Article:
Friday, 24 July 2015
The UK’s new tax on banks does not make sense.
The UK introduced a so called “bank levy” on banks two or three years ago presumably to make banks pay for the damage they did to the World economy. The levy was related to the size of banks’ assets.
This is being replaced by a tax on profits: that is, banks will pay a higher rate of tax than other corporations.
That does not actually make sense, and for the following reasons.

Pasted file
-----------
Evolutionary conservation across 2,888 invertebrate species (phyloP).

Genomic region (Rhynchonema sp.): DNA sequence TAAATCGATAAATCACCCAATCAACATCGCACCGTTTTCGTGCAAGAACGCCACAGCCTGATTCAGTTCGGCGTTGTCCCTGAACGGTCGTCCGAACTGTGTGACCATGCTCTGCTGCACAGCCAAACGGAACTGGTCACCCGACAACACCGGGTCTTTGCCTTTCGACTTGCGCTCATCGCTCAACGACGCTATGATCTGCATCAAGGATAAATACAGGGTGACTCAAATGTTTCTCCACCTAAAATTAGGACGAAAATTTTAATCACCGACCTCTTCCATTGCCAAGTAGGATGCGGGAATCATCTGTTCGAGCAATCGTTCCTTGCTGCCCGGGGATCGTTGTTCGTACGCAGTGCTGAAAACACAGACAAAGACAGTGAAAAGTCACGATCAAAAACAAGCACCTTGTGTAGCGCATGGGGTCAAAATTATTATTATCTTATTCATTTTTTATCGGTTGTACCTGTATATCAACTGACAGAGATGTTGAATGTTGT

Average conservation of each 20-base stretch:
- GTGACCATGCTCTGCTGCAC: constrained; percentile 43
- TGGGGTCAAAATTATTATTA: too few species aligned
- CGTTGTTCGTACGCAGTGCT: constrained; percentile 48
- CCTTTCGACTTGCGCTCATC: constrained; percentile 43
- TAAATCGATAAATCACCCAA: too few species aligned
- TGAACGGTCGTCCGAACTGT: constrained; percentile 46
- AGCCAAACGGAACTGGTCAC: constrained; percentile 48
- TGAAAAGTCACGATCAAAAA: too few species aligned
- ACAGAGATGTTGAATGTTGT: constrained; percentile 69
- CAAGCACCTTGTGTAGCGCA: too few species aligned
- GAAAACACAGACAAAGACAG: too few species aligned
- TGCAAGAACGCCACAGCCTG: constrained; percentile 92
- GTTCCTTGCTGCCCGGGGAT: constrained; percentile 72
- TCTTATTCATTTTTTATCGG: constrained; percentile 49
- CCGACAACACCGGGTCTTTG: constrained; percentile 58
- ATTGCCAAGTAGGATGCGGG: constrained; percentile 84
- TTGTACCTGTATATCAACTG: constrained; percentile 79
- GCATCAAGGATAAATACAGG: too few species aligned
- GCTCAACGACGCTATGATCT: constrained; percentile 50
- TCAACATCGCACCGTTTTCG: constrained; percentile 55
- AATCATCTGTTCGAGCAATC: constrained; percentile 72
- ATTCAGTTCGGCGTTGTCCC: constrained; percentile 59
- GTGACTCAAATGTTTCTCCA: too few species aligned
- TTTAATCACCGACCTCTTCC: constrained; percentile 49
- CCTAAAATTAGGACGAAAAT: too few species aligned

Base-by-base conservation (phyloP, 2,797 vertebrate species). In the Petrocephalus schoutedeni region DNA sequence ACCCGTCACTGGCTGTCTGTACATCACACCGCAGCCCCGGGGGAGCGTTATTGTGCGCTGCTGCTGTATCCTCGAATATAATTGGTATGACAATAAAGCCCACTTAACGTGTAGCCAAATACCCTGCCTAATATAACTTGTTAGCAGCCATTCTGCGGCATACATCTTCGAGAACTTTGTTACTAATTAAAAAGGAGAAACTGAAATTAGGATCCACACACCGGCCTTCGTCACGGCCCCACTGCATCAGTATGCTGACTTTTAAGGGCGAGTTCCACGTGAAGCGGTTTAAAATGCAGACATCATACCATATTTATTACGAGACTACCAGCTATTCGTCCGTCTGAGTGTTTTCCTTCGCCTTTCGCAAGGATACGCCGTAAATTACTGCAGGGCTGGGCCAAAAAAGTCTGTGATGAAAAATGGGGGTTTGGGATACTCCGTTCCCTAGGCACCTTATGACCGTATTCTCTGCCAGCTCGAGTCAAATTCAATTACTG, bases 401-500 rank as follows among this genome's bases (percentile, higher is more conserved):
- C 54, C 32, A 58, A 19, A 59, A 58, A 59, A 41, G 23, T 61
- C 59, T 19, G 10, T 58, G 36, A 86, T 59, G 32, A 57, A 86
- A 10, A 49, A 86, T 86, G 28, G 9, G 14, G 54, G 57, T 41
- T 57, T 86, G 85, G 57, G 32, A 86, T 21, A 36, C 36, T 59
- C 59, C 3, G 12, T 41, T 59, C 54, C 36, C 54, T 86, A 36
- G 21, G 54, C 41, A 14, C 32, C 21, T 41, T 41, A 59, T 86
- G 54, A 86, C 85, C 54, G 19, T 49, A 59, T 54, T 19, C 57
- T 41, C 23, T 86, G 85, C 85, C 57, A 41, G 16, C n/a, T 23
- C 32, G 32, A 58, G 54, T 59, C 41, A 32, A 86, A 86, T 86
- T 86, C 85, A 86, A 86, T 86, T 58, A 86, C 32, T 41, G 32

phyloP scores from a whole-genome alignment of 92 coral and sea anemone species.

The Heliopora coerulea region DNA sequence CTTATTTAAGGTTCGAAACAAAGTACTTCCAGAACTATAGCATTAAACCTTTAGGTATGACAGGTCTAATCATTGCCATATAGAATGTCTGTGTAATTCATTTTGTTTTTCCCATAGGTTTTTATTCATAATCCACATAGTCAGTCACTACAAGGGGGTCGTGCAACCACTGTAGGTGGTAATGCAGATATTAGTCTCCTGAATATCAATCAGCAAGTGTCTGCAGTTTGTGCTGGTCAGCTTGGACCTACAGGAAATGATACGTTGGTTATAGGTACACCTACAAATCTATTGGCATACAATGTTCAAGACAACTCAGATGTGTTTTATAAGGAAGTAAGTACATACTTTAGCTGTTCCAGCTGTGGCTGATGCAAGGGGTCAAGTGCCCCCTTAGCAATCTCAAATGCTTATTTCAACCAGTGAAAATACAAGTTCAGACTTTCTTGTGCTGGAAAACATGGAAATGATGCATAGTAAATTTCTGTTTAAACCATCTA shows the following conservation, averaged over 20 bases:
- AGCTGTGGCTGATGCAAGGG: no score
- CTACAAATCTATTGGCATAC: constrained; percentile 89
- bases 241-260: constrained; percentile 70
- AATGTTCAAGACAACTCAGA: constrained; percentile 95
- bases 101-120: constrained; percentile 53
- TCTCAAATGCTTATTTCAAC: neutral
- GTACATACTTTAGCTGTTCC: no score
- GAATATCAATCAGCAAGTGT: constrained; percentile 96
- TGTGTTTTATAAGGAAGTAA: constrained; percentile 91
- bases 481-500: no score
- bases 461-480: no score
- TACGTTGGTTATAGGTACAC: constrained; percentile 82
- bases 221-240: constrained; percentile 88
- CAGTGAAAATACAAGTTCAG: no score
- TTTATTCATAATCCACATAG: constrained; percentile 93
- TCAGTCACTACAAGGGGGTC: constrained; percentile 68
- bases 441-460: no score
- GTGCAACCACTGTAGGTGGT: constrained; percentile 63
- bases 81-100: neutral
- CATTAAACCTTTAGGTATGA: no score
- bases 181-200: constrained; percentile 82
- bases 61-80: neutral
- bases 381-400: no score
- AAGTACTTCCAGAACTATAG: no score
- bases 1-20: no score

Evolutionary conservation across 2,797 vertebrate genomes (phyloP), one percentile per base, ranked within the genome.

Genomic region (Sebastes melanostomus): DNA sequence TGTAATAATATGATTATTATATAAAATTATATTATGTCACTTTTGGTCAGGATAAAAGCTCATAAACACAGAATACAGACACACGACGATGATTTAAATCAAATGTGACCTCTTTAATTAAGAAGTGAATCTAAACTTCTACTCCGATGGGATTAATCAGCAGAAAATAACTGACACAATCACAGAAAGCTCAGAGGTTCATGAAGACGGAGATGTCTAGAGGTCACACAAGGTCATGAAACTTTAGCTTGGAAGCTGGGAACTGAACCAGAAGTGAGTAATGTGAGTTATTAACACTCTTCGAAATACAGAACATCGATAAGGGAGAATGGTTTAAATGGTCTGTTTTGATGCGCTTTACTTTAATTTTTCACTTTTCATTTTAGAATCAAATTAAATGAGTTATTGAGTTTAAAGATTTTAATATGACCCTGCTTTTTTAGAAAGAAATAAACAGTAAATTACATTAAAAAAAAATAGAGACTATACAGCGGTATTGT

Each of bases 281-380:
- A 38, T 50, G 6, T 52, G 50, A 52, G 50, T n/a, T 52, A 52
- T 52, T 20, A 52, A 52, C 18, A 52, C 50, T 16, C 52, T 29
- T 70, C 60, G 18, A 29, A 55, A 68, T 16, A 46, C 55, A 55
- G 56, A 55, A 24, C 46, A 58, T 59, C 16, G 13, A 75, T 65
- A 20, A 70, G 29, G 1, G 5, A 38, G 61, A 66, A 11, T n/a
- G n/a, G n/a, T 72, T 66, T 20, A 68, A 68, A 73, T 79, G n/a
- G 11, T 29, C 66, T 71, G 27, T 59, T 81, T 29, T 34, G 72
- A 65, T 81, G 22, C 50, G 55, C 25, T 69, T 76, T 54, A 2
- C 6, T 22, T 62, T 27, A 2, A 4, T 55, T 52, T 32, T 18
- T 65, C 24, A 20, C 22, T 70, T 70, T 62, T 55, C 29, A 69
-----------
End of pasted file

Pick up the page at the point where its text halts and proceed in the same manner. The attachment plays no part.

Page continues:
The only logical reason for such a tax is as a form of insurance premium to pay for state generosity to banks during a crisis: e.g. lender of last resort loans at sweetheart rates of interest, and (in the case of the UK), deposit insurance which at the moment is funded by taxpayers.
However, the costs that a failing bank imposes on the country as a whole have nothing to do with the profit they make. Indeed, if anything, the loss making banks are the biggest risk: they are clearly more likely to go running to the taxpayer for bailout than a profitable bank.